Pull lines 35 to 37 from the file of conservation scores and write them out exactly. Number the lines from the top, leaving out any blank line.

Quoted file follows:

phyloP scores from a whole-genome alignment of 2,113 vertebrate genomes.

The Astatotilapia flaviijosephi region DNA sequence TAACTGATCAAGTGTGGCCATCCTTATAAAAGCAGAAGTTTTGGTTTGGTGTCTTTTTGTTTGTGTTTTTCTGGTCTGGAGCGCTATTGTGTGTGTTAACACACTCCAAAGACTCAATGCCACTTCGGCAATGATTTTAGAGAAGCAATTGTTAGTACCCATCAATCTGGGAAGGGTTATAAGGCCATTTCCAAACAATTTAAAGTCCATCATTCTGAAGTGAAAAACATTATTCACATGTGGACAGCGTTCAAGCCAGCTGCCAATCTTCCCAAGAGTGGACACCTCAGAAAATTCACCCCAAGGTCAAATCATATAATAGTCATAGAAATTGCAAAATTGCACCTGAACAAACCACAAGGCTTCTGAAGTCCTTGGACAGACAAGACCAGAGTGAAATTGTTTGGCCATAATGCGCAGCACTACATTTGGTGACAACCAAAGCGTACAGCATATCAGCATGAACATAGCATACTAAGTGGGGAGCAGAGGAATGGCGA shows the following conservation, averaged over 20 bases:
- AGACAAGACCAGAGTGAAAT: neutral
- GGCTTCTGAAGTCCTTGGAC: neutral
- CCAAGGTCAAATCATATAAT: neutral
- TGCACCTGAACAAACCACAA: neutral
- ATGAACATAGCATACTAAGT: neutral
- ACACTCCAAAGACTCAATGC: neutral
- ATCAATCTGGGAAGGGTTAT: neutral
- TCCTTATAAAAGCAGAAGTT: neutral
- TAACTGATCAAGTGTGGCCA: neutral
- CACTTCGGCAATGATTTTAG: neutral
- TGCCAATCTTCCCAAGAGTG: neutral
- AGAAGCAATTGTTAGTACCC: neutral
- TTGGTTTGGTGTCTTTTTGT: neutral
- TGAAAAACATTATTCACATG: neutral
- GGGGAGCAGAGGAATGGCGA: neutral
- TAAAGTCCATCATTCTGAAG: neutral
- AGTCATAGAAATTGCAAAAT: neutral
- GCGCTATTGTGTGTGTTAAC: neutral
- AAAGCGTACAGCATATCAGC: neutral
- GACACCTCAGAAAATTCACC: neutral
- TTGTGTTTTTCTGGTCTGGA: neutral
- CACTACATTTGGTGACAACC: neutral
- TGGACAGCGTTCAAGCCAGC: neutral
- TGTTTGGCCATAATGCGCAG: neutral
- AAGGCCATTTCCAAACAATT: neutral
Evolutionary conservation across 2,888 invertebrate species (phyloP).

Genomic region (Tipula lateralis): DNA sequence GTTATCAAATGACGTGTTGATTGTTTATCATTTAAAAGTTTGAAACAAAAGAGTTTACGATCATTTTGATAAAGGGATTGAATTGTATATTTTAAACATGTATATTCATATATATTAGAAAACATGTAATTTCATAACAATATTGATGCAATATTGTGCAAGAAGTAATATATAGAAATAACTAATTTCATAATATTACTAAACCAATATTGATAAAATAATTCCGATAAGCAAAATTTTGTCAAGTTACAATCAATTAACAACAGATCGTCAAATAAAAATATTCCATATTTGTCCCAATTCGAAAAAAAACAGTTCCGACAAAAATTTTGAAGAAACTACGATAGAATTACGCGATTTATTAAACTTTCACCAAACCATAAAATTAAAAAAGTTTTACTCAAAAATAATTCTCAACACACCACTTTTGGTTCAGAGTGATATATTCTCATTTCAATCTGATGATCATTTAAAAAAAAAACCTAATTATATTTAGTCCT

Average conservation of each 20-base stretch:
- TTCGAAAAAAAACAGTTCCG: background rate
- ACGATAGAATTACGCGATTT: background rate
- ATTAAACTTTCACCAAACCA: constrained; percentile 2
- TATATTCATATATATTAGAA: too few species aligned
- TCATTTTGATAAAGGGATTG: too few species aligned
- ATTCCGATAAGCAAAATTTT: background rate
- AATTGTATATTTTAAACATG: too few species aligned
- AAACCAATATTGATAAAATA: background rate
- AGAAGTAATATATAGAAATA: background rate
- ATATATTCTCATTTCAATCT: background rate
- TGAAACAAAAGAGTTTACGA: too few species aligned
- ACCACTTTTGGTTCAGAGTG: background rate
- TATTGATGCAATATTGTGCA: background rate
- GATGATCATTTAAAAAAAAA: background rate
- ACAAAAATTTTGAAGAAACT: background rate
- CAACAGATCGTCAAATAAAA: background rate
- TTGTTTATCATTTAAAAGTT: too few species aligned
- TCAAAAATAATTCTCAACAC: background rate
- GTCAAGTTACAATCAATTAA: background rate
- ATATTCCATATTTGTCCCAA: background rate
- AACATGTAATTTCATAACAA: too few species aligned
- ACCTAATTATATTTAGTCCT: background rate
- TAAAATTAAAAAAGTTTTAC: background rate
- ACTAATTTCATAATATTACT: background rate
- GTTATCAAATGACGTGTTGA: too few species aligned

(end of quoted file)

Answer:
- TCATTTTGATAAAGGGATTG: too few species aligned
- ATTCCGATAAGCAAAATTTT: background rate
- AATTGTATATTTTAAACATG: too few species aligned